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Rauma, Finland

Isokangas A.,University of Oulu | Ala-Kaila K.,University of Oulu | Ohenoja M.,University of Oulu | Sorsa A.,University of Oulu | Leiviska K.,Metsa Fibre Oy
Nordic Pulp and Paper Research Journal | Year: 2014

The purpose of this paper is to analyse the log loading process of wood room, which is typically the first processing unit in pulp and paper mills. The aim is to improve the log loading process to obtain production with a constant log flow of well de-iced logs to the debarking drum. This way it is possible to reduce costs and enhance product quality. The research was carried out utilising a log loading simulator. The parameters of the simulation model were selected on the basis of process observations on a mill. The results indicate that it is essential to adjust the process and equipment parameters, raw material properties and truck loader operation together in order to reach the target capacity with minimum costs. Especially the speed of the infeed conveyor affects all performance criteria and should be selected carefully. In addition, wood yard logistics and raw material properties have a remarkable effect on the wood room performance. The results can be utilised in mills to allow the upper level control perform in a planned way so that small wood loss and good product quality can be obtained. Source


Isokangas A.,University of Oulu | Ala-Kaila K.,University of Oulu | Sorsa A.,University of Oulu | Ohenoja M.,University of Oulu | Leiviska K.,Metsa Fibre Oy
Nordic Pulp and Paper Research Journal | Year: 2014

The objective of this work was to develop a log loading simulator of the wood room in pulp and paper industry. In the first stage the log loading process is modelled. Then the criteria for evaluating the effects of log loading on the wood room performance are defined. The motivation for the research is that log loading can be identified as playing a central role if the production and cost-effectiveness of the wood room is to be increased. The lack of reliable process measurements and changes in raw material quality, which are not measured on-line, make the data-based modelling of an industrial log loading process difficult. For these reasons, the research was performed via mathematical modelling of the process. The simulated results confirm that the same production can be obtained in many ways, but there can be differences in costs. Especially too high speed of the infeed conveyor in relation to capacity leads to several drawbacks, which typically result in increased wood loss and decreased chip quality. For this reason it is important to consider all aspects of log loading for the best performance. The results give insight into the log loading process and may help to improve the log loading process. Source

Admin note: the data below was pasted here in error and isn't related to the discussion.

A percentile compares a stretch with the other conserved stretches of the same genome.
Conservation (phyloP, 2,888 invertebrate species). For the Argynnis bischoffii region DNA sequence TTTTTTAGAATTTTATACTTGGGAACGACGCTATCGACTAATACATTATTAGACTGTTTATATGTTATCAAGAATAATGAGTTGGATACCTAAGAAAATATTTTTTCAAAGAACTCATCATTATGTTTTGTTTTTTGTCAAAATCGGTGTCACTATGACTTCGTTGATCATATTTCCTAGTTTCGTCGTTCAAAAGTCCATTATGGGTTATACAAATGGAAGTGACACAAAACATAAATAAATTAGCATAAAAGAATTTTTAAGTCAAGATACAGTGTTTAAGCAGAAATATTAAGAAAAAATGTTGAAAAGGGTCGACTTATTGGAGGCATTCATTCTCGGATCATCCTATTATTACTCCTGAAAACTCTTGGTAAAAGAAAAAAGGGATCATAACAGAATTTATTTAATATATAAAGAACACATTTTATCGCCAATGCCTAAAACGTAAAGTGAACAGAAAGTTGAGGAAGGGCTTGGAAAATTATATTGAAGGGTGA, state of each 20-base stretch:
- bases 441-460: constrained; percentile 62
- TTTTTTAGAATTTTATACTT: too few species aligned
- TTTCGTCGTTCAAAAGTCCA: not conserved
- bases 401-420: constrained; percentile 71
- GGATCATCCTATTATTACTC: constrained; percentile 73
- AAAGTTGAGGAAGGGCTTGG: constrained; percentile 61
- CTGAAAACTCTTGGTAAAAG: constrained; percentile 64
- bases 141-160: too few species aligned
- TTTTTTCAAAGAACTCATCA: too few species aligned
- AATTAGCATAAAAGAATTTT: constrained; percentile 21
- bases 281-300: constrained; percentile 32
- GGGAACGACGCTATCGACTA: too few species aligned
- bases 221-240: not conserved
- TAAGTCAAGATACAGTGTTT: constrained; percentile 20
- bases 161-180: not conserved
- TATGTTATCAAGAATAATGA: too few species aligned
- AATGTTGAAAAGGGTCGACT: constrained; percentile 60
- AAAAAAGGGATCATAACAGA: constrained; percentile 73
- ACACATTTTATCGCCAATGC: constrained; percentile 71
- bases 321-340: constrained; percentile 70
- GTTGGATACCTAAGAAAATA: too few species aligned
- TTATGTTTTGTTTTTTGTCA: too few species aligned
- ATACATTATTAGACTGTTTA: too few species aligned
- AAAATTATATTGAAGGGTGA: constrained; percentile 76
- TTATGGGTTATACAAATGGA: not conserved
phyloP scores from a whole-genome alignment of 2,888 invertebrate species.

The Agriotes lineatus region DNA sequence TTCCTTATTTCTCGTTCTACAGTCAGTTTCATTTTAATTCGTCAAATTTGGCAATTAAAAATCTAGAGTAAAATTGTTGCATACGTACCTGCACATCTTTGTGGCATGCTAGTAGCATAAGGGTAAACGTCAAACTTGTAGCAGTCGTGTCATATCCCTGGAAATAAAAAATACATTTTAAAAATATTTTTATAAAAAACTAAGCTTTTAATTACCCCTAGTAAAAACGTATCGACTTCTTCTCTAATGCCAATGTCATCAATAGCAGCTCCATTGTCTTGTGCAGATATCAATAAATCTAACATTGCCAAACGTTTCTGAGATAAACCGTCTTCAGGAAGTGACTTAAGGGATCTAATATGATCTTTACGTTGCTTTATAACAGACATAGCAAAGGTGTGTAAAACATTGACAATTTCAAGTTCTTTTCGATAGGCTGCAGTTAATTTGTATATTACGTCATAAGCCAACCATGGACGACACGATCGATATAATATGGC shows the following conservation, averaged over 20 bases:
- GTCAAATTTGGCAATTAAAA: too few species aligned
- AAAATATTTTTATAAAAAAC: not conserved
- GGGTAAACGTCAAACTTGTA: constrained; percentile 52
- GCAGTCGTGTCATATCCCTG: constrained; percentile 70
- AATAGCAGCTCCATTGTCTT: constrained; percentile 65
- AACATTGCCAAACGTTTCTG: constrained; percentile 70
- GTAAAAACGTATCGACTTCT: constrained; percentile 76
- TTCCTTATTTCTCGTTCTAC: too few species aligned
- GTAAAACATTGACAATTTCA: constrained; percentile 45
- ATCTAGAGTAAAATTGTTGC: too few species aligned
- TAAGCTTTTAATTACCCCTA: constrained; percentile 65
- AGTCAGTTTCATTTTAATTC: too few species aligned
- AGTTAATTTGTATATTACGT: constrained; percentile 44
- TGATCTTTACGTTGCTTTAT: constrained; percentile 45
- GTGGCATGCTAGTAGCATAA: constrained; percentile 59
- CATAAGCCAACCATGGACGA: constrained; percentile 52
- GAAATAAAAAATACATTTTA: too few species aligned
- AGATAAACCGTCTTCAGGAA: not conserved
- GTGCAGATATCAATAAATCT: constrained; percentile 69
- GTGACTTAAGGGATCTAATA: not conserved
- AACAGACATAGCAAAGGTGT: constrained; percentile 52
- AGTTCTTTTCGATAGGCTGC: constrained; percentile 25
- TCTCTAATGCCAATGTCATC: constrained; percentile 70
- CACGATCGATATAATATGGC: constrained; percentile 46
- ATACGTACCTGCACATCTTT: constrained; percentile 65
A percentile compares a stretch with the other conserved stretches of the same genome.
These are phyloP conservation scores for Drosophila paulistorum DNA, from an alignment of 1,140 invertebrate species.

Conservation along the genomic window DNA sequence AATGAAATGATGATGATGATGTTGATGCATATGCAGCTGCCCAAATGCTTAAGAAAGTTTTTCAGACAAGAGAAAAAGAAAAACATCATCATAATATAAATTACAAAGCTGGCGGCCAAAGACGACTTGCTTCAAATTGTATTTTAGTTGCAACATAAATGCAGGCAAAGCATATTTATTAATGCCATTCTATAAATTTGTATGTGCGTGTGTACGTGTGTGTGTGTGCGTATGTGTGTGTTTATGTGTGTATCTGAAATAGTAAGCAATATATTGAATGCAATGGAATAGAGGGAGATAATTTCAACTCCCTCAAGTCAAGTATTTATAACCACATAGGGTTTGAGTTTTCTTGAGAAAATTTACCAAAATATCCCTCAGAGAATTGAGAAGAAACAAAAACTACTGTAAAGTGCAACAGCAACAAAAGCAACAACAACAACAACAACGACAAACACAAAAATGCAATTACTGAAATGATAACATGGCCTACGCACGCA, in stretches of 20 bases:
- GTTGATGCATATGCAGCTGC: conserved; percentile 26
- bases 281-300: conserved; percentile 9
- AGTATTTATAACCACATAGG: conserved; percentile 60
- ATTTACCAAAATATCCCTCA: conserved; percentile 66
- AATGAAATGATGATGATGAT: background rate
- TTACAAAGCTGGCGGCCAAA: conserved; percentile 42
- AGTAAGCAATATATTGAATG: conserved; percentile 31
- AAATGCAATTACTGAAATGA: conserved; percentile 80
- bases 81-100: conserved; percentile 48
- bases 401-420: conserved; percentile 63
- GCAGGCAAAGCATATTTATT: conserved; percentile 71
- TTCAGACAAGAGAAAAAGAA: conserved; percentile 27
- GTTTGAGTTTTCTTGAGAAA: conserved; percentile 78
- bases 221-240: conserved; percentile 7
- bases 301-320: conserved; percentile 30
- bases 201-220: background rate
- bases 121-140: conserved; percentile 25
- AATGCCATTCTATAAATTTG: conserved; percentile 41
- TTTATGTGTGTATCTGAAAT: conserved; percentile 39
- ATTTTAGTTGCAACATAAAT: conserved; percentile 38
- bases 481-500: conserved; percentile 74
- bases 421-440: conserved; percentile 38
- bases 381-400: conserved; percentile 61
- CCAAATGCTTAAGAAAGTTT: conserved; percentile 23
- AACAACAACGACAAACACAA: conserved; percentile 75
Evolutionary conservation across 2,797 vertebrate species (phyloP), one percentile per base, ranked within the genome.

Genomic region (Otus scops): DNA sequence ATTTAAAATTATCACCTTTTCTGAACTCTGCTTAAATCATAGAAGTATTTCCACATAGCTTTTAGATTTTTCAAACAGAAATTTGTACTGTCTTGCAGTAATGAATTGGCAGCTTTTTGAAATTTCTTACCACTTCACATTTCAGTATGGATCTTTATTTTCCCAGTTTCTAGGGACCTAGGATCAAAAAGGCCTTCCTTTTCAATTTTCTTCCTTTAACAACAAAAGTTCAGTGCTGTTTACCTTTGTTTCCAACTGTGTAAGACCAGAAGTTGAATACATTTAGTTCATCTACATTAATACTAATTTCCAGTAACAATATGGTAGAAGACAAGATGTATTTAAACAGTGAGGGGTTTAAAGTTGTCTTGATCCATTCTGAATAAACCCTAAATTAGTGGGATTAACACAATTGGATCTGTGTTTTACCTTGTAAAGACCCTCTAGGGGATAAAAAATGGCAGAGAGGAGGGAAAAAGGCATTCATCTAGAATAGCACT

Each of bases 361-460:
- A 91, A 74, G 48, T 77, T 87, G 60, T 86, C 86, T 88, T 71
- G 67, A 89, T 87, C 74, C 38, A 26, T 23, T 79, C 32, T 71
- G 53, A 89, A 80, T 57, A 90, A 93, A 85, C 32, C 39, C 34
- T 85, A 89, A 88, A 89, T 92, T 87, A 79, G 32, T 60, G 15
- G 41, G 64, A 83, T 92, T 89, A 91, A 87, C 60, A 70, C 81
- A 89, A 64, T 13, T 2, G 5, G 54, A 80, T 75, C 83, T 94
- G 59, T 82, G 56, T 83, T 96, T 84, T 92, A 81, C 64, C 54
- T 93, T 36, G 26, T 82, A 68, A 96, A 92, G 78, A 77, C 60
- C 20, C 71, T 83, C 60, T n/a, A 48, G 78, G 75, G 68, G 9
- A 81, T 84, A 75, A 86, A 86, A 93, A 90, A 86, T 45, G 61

Rantamaki J.M.,Metsa Fibre Oy | Rantamaki J.M.,VTT Technical Research Center of Finland
Journal of Quality in Maintenance Engineering | Year: 2015